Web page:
Written 18 July, 2020.
In Melbourne, the news is that the entire second wave came about because a security guard slept with one of the overseas travellers he was supposed to be guarding. She unknowingly had the virus, he unknowingly caught it, went home, gave it to his family including a brother who works in an abattoir and another in school, and it has spread and spread. Beryl Berejiklian our NSW premier has refused to close our borders to Victoria, so spread to our state was sure to happen. It happened. One of the family was a freight driver who drove to a pub in Casula, NSW, stopped for a drink and unknowingly spread it there. We’re watching it come closer to K. A gym in Casula. A restaurant in Sans Souci. Paddington.
Let’s get K, we say almost in unison. The plan is to go to the city tomorrow, I’m to have a real-life face-to-face meeting with my professor on Monday, we’ll return on Wednesday, with k and my friend Rosalie who’s been working two jobs, one looking after her mother, the delightful 90 year old Marg, and her paid job at Neura. As well as a demanding family. She badly needs a break. And K needs rescuing.
Last night, my favourite neighbours came back, the warm-hearted, generous, self-admitting hermits but party-loving S and I – to our great joy. I waved to them on their jetty in broad, welcoming strokes from my upper deck. it’s part of the river etiquette that you never visit someone for a while after they arrive. You know that they must unload their supplies, check their freezer to see if the food has gone off, check there’s no snakes under the bed or worse, in it, sweep out the rat pooh, find dry firewood and kindling, check the power to see if it’ll hold for the night, and make dinner.
But this morning she rang and soon after, she was sitting on my deck. By this time, S and Dy were cutting down trees to give the two houses more sunshine. We chatted for over an hour, me telling her all the gossip, her telling me their’s. They’ve bought a house at P Beach, and she’s had fun setting it up, buying furniture and knickknacks on E Bay.
How’s K? she asked. I love K.
You see how heart-warming she is.
As she left, she marvelled over our community power system, still a work in progress, depending on Dy’s ingenuity. I gave her the pots of seedlings I’d planted for her in April. I no longer need an app to tell who they are – a recognisable lettuce, several spinaches and two corianders spreading out their little heart shaped leaves. I’m very proud as i watch her carry them home. I seem like someone who can grow veggies and give them to my fiends – but you know how easily that mask may fall off!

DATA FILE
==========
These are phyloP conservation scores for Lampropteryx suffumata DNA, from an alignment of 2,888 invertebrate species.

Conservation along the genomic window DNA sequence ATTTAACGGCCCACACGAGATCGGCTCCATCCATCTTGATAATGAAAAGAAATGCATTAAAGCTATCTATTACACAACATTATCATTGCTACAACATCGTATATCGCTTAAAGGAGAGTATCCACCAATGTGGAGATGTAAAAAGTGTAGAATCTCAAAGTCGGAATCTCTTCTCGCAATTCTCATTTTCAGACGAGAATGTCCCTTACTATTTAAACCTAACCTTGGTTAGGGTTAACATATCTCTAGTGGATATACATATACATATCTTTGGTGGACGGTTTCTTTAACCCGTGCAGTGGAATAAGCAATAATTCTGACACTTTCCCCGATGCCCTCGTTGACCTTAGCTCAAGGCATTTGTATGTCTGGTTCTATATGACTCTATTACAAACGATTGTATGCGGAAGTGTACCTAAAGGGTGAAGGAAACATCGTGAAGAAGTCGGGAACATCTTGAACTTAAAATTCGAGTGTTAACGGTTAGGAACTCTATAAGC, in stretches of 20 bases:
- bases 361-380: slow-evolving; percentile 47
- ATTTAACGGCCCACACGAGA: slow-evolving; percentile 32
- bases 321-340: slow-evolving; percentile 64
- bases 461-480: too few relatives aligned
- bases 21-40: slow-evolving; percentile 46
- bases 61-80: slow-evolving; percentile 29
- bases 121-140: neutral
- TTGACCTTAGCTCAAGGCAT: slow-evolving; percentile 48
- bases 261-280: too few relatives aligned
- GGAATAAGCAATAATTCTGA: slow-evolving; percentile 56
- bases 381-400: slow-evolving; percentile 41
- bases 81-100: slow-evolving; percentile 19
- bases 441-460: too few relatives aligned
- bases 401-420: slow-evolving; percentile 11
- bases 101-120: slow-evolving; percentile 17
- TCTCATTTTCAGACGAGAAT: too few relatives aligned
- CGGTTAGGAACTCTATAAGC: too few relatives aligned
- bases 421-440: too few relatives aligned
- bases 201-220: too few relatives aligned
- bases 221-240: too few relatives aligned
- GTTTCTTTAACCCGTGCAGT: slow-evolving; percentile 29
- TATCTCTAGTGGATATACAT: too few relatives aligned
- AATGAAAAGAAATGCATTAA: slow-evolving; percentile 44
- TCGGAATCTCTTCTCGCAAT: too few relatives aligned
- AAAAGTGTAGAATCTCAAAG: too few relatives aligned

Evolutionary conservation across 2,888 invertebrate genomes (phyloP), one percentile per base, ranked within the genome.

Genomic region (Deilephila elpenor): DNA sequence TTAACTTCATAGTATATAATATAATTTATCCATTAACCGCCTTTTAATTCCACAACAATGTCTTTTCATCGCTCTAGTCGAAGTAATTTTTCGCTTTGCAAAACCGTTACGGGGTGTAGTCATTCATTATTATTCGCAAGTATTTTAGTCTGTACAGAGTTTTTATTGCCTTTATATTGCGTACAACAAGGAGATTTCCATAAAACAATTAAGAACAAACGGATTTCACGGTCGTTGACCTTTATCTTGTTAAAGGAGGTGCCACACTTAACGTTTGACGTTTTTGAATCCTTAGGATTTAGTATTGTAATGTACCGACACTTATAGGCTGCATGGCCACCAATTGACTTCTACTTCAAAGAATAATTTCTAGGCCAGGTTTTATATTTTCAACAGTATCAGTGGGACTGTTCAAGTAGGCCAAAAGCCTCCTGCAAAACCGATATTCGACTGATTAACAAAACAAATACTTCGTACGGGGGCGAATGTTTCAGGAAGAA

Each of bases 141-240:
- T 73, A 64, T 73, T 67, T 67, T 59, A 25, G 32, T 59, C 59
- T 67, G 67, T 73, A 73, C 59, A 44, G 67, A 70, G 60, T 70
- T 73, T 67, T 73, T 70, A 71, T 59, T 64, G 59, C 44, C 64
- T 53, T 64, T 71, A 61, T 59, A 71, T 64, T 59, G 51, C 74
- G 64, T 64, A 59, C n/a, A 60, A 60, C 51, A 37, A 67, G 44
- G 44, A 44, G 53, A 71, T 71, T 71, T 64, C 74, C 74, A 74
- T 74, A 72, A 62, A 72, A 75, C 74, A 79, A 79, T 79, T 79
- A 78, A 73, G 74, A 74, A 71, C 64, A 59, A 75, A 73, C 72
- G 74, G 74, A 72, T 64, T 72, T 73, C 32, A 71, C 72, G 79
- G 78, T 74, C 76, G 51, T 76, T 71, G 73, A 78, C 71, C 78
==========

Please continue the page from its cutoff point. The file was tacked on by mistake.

While I’m raking the mud, S arrives.
I want to live here, not there, he says, facing the bay.
Because of this.
He swings out his builder’s strong arms to embrace the expanse of water, the expanse of sky.
And because there’s a community here.
Then he tells me a sad story I’d never known. That Marra Marra was offered free electricity. All the other bays were given a grant. We could’ve been on the grid. Only two households wanted it, and there had to be a majority.
He names a year. Many of those people have gone. And that was a terrible year for us. GG and I had separated. it got too hard to raise an autistic daughter. Neither of us came to Marra Marra. I took K as far away as I could, to an indigenous community in the northern territory, and when i came back i wrote The Oldest Song in the World. We got back together after four years, but during that time was the vital vote.
He say he’ll look for the email. Most people have better solar than ours- because their neighbours visit often and keep the trees in check- but if the grant is still going, he’ll ask them to at least vote for it, even if they don’t want to use it. They needn’t click in, so they won’t get bills. He’ll ask them to vote for it for the good of the community.
And raking away, I wonder if the virus has taught us to do things, even if you personally don’t want them, for the common good.